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What to Expect at a Shabbat Kallah

What to Expect at a Shabbat Kallah

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On the Shabbat before her wedding, it is customary for a bride to enjoy an elegant social gathering with her friends, female relatives, and other women in her community. This event is known as a Shabbat kallah or Shabbos kallah.


(On the same day, the groom will be enjoying an aufrufwhen he iscalled to recite the blessing over the Torah at the Shabbat service, and then pelted with candy—an event that the bride will not attend, in keeping with the custom that bride and groom do not see each other for the entire week preceding the wedding.)

You do not need to be personally invited to come to a Shabbos kallah. In fact, you don’t even need to know the bride well. If you hear an announcement for a Shabbat kallah in your synagogue, you can consider yourself invited. (This open invitation does not necessarily apply to the wedding itself.) Women only!

There are no set customs or ceremonies for a Shabbat kallah. It usually takes place on Shabbat late in the afternoon, often in the bride’s own home, or the home of a close friend or relative.


When to come:

While a start time will usually be given, it is generally a flexible suggestion and coming late is okay. A Shabbat kallah is more of an open house event than one with a set program.

What to wear:

Since it is Shabbat, wear clothing that is a notch or two dressier than what you would wear on an ordinary weekday. To best fit in, make it a modest dress or modest skirt and top.

What to bring:

Don’t bring anything! Gifts are not in any way expected and would in fact be inappropriate, since it is Shabbat and on this day observant Jews do not carry or give gifts.

What to expect:

When you enter the home, expect to see an elegant array of cakes, pastries, and fresh fruit arranged buffet-style. Seating will be available on couches, around the dining room table, or on additional chairs brought in for the occasion.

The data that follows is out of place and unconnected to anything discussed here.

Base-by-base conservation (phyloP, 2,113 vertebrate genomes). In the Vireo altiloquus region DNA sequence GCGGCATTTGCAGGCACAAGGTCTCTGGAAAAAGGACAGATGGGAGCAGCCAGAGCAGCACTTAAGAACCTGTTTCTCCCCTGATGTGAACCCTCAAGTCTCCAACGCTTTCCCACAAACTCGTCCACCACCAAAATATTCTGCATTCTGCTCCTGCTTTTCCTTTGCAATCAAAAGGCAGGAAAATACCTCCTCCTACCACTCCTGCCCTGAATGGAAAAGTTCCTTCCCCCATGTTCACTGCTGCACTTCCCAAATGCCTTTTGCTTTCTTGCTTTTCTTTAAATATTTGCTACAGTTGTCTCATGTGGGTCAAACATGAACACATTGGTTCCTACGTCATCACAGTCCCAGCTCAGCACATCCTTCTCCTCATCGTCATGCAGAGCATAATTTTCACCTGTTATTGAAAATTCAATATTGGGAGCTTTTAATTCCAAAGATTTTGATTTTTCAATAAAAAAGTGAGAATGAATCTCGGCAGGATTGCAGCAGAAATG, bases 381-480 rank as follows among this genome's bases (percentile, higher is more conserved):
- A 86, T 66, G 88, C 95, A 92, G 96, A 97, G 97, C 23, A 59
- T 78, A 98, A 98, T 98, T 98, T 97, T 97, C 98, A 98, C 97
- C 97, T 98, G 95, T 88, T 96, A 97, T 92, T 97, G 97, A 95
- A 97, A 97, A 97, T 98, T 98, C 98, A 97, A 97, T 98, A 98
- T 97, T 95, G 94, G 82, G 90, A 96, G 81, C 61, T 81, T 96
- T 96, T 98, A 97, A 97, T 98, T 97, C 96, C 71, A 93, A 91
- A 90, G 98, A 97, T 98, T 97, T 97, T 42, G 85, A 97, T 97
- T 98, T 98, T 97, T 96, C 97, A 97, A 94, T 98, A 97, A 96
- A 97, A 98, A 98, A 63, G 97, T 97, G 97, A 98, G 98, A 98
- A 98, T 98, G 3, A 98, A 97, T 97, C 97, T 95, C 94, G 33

There is usually little set program. At some point someone (the bride herself, a friend of hers, or her mother) will take the floor to share a Torah thought, but other than that attendees will mostly socialize and chit-chat. Very often the friends of the bride will sing. Some of the songs may be specific to the theme of a wedding, but many will just be general Jewish songs—whatever songs are currently popular and lend themselves to enjoyable singing and harmonizing.

What to do:

Find a spot to sit and eat something. Socialize. At some point, give your good wishes to the bride. Stay for a while and then leave… Unless you are a close friend of the bride, don’t stay until Shabbat is over.


Nechama Golding lives in Houston, Texas, with her husband and children. When it is too hot to go outside, she whiles away the hours by editing and writing.
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Anita G. Framingham, MA via chabadnatick.com November 23, 2016

Shabbat Kallah Thank you for sharing this article with the general Jewish community. Since I was just invited to a Shabbat Kallah, the information you provided is going to be quite helpful. Reply

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